The Washington Post of April 18, 2011 featured an article: “Pentagon program has U.S. civilians advising Afghan ministries to improve cooperation, security” (http://www.washingtonpost.com/world/pentagon-program-has-us-civilians-advising-afghan-ministries-to-improve-cooperation-security/2011/04/15/AFZIOR1D_story.html)

See also interview at: http://www.dvidshub.net/video/109022/frank-digiovanni-ministry-defense-advisors-interview.

The article talked about the Ministry of Defense Advisors (MoDA) wherein DOD Civilians at the GS-13 level commit to a year of service in Afghanistan. Anecdotal evidence in the article shows that civilian advisors are purported more flexible and credible than are untrained military personnel in the same slots.

It is implied that there is an easier bond between civilians and the ministry workers.

Could the same thing be true in the world of Military Information Support Operations (PSYOP) and strategic communications? Civilian contractors augment military forces almost everywhere – isn’t this the same thing?

Actually no. I’ve been in the position of being a government contractor and I’m hired based on my military experience. While my civilian marketing and legal background may be a plus – it’s my years in uniform that make me a good candidate for government contractor slots.

Unlike some other aspects of the military, the influence world (PSYOP, Public Affairs) has counterpart civilian careers. Civilians, like my former colleagues in Symantec’s consumer and enterprise marketing departments bring different talents and people skills into the equation than do former military personnel.

In Bosnia I found my ability to relate as a civilian to TV station personnel in particular was a strength because my civilian persona was far more akin to their perspective than yet another guy in uniform. There was also the ‘age thing’. A fair number of senior operating personnel at the station were over 50 placing an age barrier in place with junior officers and NCOs.

Perhaps the Department of State should offer a similar program to place marketing, sales and public relations officials in overseas slots – even if just at embassies to further the cross pollination and offer countries the option of civilian support as a supplement to their nation and skill building activities.

Friday, April 15, 2011

New References on NATO and Libya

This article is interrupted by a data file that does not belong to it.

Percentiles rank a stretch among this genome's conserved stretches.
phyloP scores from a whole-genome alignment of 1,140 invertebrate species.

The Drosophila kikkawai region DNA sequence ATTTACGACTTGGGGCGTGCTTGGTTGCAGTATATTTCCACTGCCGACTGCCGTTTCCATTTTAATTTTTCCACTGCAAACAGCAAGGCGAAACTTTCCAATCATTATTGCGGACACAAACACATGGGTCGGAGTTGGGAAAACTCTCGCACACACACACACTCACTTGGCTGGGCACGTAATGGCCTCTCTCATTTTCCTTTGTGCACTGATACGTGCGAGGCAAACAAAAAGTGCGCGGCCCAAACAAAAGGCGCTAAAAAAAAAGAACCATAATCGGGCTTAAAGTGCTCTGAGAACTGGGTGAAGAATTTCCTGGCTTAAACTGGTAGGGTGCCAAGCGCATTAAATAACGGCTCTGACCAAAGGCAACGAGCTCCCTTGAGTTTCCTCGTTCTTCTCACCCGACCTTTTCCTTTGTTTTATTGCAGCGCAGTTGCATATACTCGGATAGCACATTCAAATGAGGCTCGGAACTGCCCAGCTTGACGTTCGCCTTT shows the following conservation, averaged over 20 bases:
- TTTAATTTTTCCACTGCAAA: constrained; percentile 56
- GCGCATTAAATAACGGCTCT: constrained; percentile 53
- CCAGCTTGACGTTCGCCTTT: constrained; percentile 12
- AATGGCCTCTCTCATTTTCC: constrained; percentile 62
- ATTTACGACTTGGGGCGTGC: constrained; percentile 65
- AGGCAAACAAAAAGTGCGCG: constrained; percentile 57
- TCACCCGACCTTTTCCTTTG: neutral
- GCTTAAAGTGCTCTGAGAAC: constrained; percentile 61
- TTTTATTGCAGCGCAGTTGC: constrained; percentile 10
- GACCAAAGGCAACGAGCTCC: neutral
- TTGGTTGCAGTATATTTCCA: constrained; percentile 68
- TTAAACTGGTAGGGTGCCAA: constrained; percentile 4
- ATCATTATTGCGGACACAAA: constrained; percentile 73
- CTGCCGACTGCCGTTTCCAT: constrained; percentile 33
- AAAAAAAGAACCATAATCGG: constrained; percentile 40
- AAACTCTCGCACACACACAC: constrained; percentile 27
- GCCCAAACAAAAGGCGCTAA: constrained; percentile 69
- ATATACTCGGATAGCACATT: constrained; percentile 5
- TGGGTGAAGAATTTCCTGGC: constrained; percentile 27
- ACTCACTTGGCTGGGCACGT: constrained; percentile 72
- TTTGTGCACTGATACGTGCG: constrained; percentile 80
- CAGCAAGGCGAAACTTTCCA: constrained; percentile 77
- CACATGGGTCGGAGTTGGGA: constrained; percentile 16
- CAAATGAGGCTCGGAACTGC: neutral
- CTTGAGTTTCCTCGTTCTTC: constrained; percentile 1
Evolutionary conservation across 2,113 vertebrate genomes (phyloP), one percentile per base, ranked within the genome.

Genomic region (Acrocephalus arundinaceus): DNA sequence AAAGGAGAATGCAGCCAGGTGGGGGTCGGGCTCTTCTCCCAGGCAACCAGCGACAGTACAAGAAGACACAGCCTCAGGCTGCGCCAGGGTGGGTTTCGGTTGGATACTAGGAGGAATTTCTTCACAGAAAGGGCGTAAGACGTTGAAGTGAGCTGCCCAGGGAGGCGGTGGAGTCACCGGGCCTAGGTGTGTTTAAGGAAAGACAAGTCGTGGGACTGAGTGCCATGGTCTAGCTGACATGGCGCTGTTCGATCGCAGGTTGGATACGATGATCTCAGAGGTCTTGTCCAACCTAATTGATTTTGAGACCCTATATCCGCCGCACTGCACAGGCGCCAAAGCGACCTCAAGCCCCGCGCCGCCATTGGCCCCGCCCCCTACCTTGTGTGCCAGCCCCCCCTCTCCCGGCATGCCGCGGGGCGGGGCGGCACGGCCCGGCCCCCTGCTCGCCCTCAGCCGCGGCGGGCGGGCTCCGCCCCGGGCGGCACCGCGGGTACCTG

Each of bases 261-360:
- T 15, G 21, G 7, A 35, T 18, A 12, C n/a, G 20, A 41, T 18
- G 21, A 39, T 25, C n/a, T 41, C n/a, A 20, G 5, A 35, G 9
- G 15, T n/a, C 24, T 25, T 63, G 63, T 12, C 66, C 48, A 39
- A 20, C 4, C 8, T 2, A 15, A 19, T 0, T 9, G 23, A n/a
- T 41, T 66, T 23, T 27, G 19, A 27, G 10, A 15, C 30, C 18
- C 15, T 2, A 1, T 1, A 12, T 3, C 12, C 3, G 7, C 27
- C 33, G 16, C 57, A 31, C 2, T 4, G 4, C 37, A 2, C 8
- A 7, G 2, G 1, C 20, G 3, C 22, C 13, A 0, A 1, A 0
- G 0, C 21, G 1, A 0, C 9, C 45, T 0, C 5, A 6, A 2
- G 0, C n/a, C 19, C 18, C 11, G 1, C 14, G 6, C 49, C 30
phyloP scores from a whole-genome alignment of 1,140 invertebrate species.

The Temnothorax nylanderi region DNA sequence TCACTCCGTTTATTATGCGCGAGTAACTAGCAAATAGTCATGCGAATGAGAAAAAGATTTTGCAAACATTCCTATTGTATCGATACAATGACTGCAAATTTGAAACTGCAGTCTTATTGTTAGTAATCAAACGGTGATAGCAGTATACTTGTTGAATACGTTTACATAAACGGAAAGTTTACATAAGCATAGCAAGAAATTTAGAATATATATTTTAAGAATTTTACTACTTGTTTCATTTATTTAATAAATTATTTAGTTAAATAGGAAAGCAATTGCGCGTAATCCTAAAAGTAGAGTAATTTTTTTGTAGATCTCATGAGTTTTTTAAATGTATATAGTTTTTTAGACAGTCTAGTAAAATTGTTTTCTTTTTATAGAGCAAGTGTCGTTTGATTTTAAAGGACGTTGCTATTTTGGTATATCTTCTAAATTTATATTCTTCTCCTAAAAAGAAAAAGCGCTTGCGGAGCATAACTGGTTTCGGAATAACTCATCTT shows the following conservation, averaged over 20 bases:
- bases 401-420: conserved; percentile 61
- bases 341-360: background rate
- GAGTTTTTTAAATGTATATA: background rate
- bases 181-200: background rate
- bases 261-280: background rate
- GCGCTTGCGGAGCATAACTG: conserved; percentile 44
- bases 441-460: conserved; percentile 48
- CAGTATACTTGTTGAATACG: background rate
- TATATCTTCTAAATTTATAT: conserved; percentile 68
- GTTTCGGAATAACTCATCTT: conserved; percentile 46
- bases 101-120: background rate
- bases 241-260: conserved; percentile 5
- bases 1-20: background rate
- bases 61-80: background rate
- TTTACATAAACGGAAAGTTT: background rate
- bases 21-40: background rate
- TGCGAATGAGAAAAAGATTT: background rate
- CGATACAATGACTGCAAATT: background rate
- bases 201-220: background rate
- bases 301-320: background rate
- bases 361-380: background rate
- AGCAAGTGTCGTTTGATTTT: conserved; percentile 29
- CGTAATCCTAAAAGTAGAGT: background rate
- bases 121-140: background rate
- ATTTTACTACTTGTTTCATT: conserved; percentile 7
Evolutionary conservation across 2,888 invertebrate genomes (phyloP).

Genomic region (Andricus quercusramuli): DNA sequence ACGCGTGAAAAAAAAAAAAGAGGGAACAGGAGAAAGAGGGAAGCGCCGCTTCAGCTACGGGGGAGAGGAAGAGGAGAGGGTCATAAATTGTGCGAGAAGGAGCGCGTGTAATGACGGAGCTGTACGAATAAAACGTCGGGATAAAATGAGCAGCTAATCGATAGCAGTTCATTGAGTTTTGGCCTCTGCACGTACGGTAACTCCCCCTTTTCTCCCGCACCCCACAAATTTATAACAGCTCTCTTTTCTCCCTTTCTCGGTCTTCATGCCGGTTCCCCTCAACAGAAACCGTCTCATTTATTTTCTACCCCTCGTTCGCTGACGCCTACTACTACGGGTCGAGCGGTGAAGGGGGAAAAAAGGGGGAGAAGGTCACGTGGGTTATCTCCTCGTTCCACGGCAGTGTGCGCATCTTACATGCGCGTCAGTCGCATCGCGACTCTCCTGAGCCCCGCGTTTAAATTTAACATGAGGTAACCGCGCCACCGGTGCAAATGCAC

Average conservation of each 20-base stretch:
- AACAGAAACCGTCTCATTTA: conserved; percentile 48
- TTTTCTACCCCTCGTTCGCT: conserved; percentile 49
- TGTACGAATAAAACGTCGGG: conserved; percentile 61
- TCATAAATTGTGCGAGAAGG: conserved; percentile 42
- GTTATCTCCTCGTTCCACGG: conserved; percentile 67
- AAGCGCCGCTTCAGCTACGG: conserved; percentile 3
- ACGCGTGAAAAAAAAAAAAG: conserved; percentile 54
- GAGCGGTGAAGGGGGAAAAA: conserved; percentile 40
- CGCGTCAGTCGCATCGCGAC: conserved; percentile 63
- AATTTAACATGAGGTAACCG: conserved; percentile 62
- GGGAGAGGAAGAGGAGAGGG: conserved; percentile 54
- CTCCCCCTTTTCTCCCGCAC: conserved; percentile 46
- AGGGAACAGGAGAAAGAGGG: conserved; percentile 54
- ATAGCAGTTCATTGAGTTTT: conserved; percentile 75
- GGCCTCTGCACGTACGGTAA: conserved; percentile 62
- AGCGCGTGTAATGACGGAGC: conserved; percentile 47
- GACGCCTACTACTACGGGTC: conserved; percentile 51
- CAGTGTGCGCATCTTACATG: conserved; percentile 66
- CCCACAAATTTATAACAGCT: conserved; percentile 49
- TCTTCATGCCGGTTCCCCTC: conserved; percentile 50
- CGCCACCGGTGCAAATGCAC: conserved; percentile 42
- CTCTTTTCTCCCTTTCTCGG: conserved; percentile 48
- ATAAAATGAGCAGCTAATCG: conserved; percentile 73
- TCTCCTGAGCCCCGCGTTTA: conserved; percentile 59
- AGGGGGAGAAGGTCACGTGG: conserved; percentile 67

U.S. Rebuffs Appeals For More Forces For Libya Mission
(Washington Post)...William Wan and Leila Fadel
At a summit of NATO nations that opened here Thursday, U.S. officials played down emerging rifts among allies and rebuffed calls from within NATO for its members to commit more forces to the military operation in Libya.

NATO Showing Strain Over Approach To Libya
(New York Times)...Steven Lee Myers and Judy Dempsey
Only 14 of the alliance's 28 members are actively participating in the operation — joined by other nations like Qatar, the United Arab Emirates and Sweden — and only 6 of those are striking targets on the ground in Libya. That has prompted France and Britain in particular to call for an intensification of the war effort by more allies.

Source: Defense News Early Bird Briefing, 15 April 2011

Thursday, April 14, 2011

NATO PSYOP: A camel is a horse designed by a committee.

Common sense dictates that America should never go to war, or anything resembling war alone. The recent action in Libya is a case in point. President Obama held off committing US resources until there was some sort of ‘international push’ and ultimately took the position that the US would not be the lead – perhaps for the first time.

Of course the President came in for criticism from both sides of the aisle for acting or not acting and theorectically the French are ‘in charge’. However, is this a NATO kumbaya moment? Not really. Here are a couple of today’s headlines:

April 14, 2011: U.S. Ignores Plea for More Libya Strikes: France (http://www.defensenews.com/story.php?i=6237431&c=EUR) (Source of Photo)

April 14, 2011: NATO Struggles to Secure More Planes for Libya (http://www.defensenews.com/story.php?i=6236097&c=EUR)

April 14, 2011: French, British leaders meet about West’s role in Libyan uprising (http://www.washingtonpost.com/world/france-britain-call-for-summit-on-natos-role-in-libyan-uprising/2011/04/13/AFy71qVD_story.html?hpid=z2)

I find these headlines troubling, but not surprising. Having served at a 4* NATO Task Force HQ where there were more Generals than Lieutenants, I’m familiar with the darker side of the Alliance – national politics and personalities.

The President was, in my humble opinion, on the money when he made sure that the US would not be the lead, however, this may turn out to be more wishful thinking than practicality. The Libya mission is at the moment at least, a relatively straight forward kinetic operation. Military targets are identified, aircraft and missiles are launched.

Given this simplicity and the need to control airspace, not to mention control fires to avoid fratricide, the Alliance, at least in theory, should be able to enlist and coordinate efforts of its members. This apparently does not seem to be the case as evidenced in the headlines.

My previous posts showed that I believe our enemies will exploit these attacks in propaganda against us, especially in the Muslim world. This effort continues unabated. While I’m not involved in any active operations, I would be quite surprised if there is even a dedicated and streamlined US information engagement effort touching SOCOM, EUCOM and AFRICOM while integrating active and reserve PSYOP forces to implement a comprehensive information engagement strategy including traditional PSYOP and CNO for its own sake and for psychological effect.

National needs and priorities are always at work inside the Alliance. Often the friction among these often conflicting priorities is exacerbated by senior officers who put national needs (after all their national GOs write the OERs) ahead of the good of the alliance.

Of course, I’m also not sure that the Alliance has an adequate capability to develop an overarching information engagement strategy, never mind implement the operations to support it.

I welcome input from those of you out there who can set me straight.